Electrocardiographic telemetry monitors are ubiquitous in hospitals. Dedicated monitor watchers, either on the unit or in a centralized location, are often responsible for observing telemetry monitors and responding to their alarms. The impact of use of monitor watchers is not known.
To evaluate the association of monitor-watcher use with (1) nurses’ knowledge of electrocardiographic (ECG) monitoring and (2) accuracy of arrhythmia detection.
Baseline data from 37 non–intensive care unit cardiac patient care areas in 17 hospitals in the Practical Use of the Latest Standards for Electrocardiography trial were analyzed. Nurses’ knowledge (n = 1136 nurses) was measured using a validated, 20-item online test. Accuracy of arrhythmia detection (n = 1189 patients) was assessed for 5 consecutive days by comparing arrhythmias stored in the monitor with nurses’ documentation. Multiple regression was used to evaluate the association of use of monitor watchers with scores on the ECG-monitoring knowledge test. The association of monitor-watcher use with accuracy of arrhythmia detection was examined by χ2 analysis.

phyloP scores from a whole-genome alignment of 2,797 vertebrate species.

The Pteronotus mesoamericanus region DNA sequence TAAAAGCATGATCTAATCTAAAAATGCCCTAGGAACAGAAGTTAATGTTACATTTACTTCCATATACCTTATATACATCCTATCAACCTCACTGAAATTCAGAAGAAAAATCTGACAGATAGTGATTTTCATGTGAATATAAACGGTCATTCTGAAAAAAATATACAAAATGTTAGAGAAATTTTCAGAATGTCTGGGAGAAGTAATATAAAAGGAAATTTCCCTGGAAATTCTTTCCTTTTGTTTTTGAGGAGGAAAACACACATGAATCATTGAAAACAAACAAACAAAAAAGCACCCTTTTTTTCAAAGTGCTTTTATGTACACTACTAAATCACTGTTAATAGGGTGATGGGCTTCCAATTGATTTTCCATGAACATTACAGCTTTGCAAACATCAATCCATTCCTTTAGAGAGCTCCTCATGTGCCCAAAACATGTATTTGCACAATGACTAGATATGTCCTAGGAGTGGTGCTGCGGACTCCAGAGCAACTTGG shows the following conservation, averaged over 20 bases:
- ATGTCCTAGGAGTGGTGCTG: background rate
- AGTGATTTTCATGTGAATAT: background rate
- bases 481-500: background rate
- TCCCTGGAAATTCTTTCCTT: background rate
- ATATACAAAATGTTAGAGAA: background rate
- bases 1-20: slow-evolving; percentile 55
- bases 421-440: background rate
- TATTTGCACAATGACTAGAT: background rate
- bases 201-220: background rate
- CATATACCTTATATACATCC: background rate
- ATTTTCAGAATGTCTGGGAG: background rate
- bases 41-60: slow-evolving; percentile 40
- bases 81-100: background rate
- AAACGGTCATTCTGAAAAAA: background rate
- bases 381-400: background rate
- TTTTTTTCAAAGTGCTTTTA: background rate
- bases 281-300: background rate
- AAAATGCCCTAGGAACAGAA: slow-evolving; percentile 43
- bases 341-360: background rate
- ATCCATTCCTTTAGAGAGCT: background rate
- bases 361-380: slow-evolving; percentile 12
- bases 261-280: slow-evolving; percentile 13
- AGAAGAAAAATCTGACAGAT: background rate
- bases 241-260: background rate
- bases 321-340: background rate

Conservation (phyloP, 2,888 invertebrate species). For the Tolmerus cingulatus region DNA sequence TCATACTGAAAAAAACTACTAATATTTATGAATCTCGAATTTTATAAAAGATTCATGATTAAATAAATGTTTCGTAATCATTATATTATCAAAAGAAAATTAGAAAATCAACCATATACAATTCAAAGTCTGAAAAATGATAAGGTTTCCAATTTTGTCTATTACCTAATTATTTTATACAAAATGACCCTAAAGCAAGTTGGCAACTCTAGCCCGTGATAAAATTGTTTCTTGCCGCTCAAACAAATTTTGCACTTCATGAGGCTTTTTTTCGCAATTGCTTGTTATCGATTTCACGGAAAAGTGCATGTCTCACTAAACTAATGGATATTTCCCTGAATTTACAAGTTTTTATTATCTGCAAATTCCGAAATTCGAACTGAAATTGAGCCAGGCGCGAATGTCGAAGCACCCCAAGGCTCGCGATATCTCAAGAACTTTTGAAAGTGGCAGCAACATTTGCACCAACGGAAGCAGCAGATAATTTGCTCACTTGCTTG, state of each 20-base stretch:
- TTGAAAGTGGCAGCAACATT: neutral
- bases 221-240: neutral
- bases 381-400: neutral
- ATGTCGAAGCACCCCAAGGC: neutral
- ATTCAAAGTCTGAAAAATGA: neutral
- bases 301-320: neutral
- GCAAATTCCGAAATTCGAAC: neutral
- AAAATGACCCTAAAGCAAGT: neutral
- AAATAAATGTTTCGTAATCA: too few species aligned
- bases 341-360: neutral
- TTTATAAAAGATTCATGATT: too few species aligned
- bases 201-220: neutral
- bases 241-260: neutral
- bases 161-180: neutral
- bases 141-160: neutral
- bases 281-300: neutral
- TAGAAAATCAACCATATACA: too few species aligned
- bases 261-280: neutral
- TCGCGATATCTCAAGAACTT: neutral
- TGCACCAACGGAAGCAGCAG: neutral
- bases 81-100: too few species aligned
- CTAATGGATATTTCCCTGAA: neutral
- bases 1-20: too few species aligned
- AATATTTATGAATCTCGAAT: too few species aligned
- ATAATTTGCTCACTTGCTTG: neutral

Of the 37 units, 13 (35%) had monitor watchers. Use of monitor watchers was not independently associated with ECG-monitoring knowledge (P = .08). The presence of monitor watchers also was not significantly associated with the accuracy of arrhythmia detection (P = .94).
Although the use of monitor watchers was not associated with diminished nurses’ knowledge of ECG monitoring, it also was not associated with more accurate arrhythmia detection. If implementing a monitor-watcher program, critical safety points, such as ensuring closed-loop communication, must be considered.